Selling to Employees, C-Level Executives, or Owners? Know Your Prospects!

By Andrew J. Birol, President, Birol Growth Consulting, Inc.

In a fabulous scene from The Pink Panther, Inspector Clousseau asks a young lady walking a dog, "Does your dog bite?" After hearing "No," the Inspector pets the dog, and earns a big chomp in return for his action. Shocked, he cries out, "I thought your dog doesn't bite." The lady utters her famous response, "Yes, but that's not my dog." How many times do we take sales action without knowing what job our prospect really has in their organization? A classic mistake is assuming you know your prospect's real position and therefore his motivations in doing business. If we agree that companies do not buy, people do, what could be more important than knowing how your services or products can enhance your customer's personal success. So when selling to employees, "C-Level" executives, or owners, know their motivations, examples of who sells them most effectively, and lessons you can apply now.

Employees: Employees, regardless of what they sell, are sure to display two key behaviors: (1) meet the objectives their bosses give them; and, (2) avoid career risk. Two companies stand out best at protecting their employee-customer’s personal success: FedEx and IBM. In the case of FedEx, their ad campaign "When it absolutely, positively has to be there overnight" speaks precisely to the employee's agenda. Similarly, when IBM stated, "No one ever got fired for picking IBM," the firm exploited the employee's fear of the ultimate reprisal for making a mistake.

When selling to employees, learn these lessons well:

  • Offer tactical solutions specifically designed to meet a single objective.
  • Never offer total solutions or one-stop shopping; these customers do not have authority or motivation to make these decisions.
  • Offer strong guarantees that meet the purchasing employee's personal objectives.
  • Create standards to measure your performance against their objective so that they can use these standards as much to protect themselves as to hold you accountable.
  • Promise them opportunities for recourse and other options to protect their own positions inside their corporation.

"C-Level" Executives: Particularly CEOs, COOs, CIOs, CFOs; or those running profit centers, or those managing P&Ls who are responsible for setting the direction of their organization and achieving results they have promised to other stakeholders, banks, investors, vendors and customers. They are ultimately responsible for making their owners wealthy. Helping them to personally show results and increase corporate wealth will win them over. Three companies, Oracle, Siebel Systems, and McKinsey and Company are standouts at serving "C-Level" executives. They exude the confidence, records of accomplishment, and focus on predictable results that makes senior executives shine in the eyes of their stockholders and owners. Here is what to know when selling your products to corporate leaders:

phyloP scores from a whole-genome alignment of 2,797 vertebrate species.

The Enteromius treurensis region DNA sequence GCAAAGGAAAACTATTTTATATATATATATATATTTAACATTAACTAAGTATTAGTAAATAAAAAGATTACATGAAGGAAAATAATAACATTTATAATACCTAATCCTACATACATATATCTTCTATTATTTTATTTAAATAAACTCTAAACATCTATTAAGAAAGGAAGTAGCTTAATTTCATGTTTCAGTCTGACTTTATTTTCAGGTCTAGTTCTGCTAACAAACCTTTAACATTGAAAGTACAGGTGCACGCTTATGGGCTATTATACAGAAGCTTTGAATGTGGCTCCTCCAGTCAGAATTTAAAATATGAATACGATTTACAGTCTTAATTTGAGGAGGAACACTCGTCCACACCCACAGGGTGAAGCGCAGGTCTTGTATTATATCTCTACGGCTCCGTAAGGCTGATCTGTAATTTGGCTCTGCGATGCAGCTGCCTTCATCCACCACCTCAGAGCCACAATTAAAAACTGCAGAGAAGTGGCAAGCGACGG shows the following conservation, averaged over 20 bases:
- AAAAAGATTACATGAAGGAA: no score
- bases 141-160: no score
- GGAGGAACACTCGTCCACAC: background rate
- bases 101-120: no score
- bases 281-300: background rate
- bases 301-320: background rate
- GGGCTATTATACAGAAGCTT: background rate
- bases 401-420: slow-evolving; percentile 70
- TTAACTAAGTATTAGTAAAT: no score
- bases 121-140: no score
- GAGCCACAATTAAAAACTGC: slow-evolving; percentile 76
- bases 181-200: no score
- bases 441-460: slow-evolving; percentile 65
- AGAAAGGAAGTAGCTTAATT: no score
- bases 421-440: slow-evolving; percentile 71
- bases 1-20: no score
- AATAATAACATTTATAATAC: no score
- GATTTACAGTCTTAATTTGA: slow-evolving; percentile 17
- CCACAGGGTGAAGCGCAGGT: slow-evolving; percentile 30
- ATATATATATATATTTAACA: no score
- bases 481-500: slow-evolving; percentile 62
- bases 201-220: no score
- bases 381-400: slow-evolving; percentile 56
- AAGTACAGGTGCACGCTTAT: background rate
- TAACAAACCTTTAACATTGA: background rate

• Sell strategic solutions that let them achieve their company's visions.
  • Sell peer-to-peer. They have enough subordinates and sycophants.
  • Create heft and credibility in all you say and do to them during the selling process.
  • Build deep, multiple relationships throughout their organization to help your clients create the consensus needed for their decisions to succeed.

Owners: Owner entrepreneurs are in many ways the most unusual to sell. Regardless of their success, they go through the following stages towards success:

  1. Owners first dread the potential of failing, particularly if it makes them miss a payroll, threatens their independence, or ultimately results in having to work for someone else.
  2. Once an owner's fear of failure is over, their next focus is on increasing their company's wealth by producing quality products purchased by grateful customers.
  3. After gaining this success, owners turn their attention next to creating their legacy, first as a successful business owner and thereafter as a creator of greater social good.

Those most successful at selling to owners know to sell to the right "step" for their prospects. They are most often other entrepreneurs like attorneys, financial planners, consultants, or coaches. Why? Because entrepreneurs often turn to those like themselves. Unlike the corporate market, entrepreneurs respect and respond to the success, individualism, and risk taking of those vendors who walk in similar shoes. Therefore, the lessons learned when selling to entrepreneurs are:

  • Sell to your prospect "owner-to-owner".
  • Sell as much to the person across the table as to his or her company; they are indivisible.
  • Appeal first to their business needs to gain their attention but understand their egos and personalities.
  • Display both empathy as well as the ability to lead them to success.

Summary: To end up a winner, make your sales goal to only make new mistakes. That way every sales opportunity presents a lesson learned even if you do not close an employee, a "C-Level" executive, or an owner. As Inspector Clousseau learned, next time you will know to ask if the dog you pet actually belongs to the owner who is walking it.

 

Articles by Birol Growth Consulting are © copyrighted and all rights are reserved. However, articles may be reprinted with prior written consent if attribution is included as follows:

© Copyrighted by Andrew J. Birol, President of Birol Growth Consulting, who helps owners grow their businesses by growing their Best and Highest Use ®. Andy can be reached at  (412) 973-2080, by email at abirol@andybirol.com, or on the web at www.andybirol.com.


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